SHANGHAI (NYTIMES) - China has announced that it would cut tariffs sharply on July 1 for an eclectic array of imported goods, the latest in a series of moves by Beijing to dismantle steep trade barriers at a time of rising frictions with the United States.
The tariff cuts came less than two days before Commerce Secretary Wilbur Ross is due in Beijing for wide-ranging talks aimed at addressing US frustrations with China's US$375 billion (S$502 billion) bilateral trade surplus with the United States.
But the categories the Chinese Finance Ministry selected for tariff cuts cover few US goods and appeared to be targeted at China's goal of developing sophisticated industries rather than low-value mass manufacturing.
The moves came as China and the United States, the world's two biggest economies, continued their wide-ranging economic and diplomatic sparring. The countries have alternated between attacking each other over trade issues and working together on efforts to rid North Korea of its nuclear weapons.
At times, President Donald Trump has praised his Chinese counterpart Xi Jinping; at other times he has swiftly criticised Beijing for its trade practices, sometimes in quick succession.
In its latest action, announced on Thursday (May 31) evening, China is making a modest peace offering, without really giving up much.
Some of the 1,449 categories of goods slated for tariff cuts involve food products from other countries, such as fish, olives and grilled seaweed. Other categories include low-value manufactured goods like handbags and certain inexpensive garments, typically made in factories that have already been shifting from China to lower-wage competitors like Bangladesh, Ethiopia, India and Vietnam.
Chinese workers' wages have soared over the past 15 years and Beijing is engaged in a broad effort to steer the economy towards high-wage industries like semiconductors and away from factories making garments and handbags.
"The goods seeing cuts are not relevant to trade with the US," said Mr Derek Scissors, a trade specialist at the American Enterprise Institute, a Washington think tank. "For China, it fits the goal of moving up the value chain - heavy subsidies for semiconductors and now less protection for textiles and consumer appliances."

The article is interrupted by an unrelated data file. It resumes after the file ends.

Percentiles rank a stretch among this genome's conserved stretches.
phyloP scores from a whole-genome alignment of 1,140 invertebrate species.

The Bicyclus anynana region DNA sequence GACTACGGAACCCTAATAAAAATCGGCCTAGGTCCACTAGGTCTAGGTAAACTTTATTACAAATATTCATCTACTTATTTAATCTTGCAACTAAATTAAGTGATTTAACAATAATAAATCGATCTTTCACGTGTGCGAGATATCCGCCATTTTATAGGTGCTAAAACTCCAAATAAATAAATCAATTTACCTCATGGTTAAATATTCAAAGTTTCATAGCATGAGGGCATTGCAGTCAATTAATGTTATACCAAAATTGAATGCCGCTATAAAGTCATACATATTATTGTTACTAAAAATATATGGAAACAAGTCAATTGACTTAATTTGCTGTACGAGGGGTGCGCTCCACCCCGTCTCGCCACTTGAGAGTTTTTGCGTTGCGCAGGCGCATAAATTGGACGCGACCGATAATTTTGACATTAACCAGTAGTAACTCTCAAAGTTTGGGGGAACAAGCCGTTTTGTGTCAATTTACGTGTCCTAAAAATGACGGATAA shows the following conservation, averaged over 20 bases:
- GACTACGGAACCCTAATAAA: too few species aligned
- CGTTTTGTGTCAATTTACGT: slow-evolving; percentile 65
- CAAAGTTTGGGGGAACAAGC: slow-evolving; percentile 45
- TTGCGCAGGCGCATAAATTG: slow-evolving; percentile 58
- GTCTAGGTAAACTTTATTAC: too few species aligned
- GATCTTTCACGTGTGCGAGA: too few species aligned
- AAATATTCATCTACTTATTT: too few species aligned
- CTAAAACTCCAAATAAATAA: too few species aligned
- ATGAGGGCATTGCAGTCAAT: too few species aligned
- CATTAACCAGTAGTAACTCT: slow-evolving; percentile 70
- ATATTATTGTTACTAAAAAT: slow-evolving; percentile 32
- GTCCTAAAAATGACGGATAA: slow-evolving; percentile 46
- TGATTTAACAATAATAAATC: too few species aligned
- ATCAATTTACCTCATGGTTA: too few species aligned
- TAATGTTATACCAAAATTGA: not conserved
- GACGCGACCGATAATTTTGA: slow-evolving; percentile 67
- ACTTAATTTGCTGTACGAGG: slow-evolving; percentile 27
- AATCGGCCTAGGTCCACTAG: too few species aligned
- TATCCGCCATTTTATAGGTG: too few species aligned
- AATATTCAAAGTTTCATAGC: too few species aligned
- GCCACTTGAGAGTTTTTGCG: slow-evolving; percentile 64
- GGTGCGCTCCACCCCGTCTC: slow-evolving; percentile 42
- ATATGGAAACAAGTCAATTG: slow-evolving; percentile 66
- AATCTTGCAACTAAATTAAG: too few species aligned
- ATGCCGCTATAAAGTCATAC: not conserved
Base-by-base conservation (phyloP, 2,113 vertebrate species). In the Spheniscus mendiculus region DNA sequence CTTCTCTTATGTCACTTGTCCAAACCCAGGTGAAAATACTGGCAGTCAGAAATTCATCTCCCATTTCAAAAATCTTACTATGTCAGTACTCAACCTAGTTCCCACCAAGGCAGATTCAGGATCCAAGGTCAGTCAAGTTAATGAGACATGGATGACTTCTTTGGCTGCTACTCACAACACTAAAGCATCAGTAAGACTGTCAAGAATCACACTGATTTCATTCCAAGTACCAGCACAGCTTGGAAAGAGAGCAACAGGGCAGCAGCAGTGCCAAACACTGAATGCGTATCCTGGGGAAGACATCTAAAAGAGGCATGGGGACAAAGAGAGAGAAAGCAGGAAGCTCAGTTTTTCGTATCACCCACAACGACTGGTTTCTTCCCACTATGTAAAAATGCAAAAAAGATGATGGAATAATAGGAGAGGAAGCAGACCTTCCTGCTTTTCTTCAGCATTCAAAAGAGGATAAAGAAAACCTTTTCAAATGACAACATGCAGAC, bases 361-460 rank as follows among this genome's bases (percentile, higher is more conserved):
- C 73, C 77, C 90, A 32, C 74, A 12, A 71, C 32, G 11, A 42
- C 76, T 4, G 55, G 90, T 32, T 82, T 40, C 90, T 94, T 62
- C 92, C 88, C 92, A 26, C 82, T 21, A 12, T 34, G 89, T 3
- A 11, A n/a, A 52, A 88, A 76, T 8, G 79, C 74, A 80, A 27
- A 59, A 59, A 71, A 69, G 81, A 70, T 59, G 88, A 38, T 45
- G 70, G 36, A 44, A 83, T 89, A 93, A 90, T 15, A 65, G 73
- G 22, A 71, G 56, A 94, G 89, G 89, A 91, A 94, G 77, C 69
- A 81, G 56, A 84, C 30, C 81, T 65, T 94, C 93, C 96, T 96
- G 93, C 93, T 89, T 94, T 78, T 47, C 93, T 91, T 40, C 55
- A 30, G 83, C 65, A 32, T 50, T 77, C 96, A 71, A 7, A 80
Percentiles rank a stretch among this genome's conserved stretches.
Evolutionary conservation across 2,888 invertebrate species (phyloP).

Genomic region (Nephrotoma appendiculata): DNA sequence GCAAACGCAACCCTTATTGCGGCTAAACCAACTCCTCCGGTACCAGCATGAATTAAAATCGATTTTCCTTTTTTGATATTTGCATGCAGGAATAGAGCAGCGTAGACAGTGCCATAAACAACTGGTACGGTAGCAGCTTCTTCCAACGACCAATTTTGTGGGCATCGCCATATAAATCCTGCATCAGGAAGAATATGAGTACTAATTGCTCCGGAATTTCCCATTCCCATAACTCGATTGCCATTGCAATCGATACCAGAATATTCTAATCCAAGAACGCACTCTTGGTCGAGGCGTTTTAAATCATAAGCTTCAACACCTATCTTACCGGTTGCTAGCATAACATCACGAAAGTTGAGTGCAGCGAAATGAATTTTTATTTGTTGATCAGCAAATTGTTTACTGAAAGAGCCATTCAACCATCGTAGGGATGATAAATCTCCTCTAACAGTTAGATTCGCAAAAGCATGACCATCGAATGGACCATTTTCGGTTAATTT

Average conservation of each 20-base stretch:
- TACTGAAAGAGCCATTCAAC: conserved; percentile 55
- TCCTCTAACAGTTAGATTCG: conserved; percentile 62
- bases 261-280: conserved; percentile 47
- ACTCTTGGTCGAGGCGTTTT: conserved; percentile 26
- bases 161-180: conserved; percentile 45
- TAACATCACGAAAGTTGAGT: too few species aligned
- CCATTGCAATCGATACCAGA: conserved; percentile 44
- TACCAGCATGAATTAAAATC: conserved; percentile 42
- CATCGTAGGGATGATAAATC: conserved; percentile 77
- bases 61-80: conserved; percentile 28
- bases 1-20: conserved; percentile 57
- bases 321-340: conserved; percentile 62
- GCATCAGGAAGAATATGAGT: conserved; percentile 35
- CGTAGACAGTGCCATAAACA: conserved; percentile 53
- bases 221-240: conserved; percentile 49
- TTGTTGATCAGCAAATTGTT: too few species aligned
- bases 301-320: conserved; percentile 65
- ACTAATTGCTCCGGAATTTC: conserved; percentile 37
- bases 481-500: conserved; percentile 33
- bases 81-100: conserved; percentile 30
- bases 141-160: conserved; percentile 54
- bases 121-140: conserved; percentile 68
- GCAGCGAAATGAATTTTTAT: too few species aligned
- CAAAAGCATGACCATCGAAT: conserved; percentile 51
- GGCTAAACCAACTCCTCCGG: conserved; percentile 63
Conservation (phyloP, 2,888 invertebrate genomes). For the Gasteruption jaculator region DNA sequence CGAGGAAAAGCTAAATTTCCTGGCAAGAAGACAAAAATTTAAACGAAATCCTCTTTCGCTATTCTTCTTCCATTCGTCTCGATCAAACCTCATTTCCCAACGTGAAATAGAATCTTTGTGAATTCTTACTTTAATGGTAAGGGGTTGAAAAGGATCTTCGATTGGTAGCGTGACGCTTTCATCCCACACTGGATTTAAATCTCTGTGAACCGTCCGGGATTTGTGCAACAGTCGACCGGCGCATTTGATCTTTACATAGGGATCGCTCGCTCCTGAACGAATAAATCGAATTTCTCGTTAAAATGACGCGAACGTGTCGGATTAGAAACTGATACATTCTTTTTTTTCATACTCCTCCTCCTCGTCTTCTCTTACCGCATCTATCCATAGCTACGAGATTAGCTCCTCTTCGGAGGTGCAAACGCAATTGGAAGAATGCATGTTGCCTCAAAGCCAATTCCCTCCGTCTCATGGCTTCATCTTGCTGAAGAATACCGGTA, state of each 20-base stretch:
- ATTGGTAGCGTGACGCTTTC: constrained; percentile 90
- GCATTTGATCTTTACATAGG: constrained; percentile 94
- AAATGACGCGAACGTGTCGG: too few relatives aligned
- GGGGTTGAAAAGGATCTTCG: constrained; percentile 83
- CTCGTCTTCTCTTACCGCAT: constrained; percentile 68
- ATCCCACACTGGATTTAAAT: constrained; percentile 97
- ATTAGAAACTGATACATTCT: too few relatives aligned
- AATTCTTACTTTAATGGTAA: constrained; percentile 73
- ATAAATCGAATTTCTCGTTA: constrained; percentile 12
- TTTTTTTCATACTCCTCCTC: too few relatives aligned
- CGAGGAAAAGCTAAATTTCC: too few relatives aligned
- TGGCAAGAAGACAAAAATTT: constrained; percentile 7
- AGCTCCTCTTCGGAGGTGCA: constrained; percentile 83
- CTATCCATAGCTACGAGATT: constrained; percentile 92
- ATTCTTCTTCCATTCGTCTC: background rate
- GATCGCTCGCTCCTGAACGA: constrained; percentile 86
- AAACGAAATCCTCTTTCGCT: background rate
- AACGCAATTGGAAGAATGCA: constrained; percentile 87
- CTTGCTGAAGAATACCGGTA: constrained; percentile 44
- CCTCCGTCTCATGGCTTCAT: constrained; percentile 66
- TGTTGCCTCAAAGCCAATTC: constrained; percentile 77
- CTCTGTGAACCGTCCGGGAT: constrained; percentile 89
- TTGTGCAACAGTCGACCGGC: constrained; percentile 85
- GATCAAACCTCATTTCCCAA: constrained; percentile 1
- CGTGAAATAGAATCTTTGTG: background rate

Mr Christopher Rogers, a trade analyst at Panjiva, an international commerce data firm recently acquired by S&P Global Market Intelligence, estimated that the tariff cuts would cover about 1.1 per cent of China's US$1.95 trillion in annual imports.
"The cuts are more to do with keeping a lid on inflation and improving consumer spending power than to do with keeping President Trump happy," he said.
The Chinese move could nonetheless have political benefits for Beijing.
China is energetically trying to rally other governments to its side in its trade showdown with the United States. Beijing's latest move could assuage concerns from many European countries and developing nations about their own trade deficits with China as well as the loss of manufacturing jobs.
At the same time, trade ministers elsewhere have been deeply troubled by the Trump administration's moves to impose tariffs on steel and aluminium imported from around the world.
The announcement came just before Mr Ross announced in Washington that the United States would begin imposing tariffs on steel and aluminium from Canada, Mexico and the European Union at midnight on Thursday.
Mr Trump had issued a statement on Tuesday threatening further tariffs on Chinese goods and contending that China's average tariff on imports was more than three times as high as that of in the United States, an assertion supported by World Trade Organisation data. And China's tariff average is nearly double that of the European Union.
But by cutting tariffs in more than 1,000 lightly traded categories, China could end up reducing its average tariff considerably without actually running the risk of a big surge in imports.
The announcement in Beijing on Thursday evening followed a recent decision by China to cut its tariff on imported cars to 15 per cent from 25 per cent. Mr Trump also criticised the Chinese car tariff on Tuesday, noting that the US tariff on imported cars was just 2.5 per cent.
President Xi had called during a speech in April for reductions in Chinese tariffs on imported cars and some consumer goods, as part of Beijing's long-term policy of gradually opening to international competition.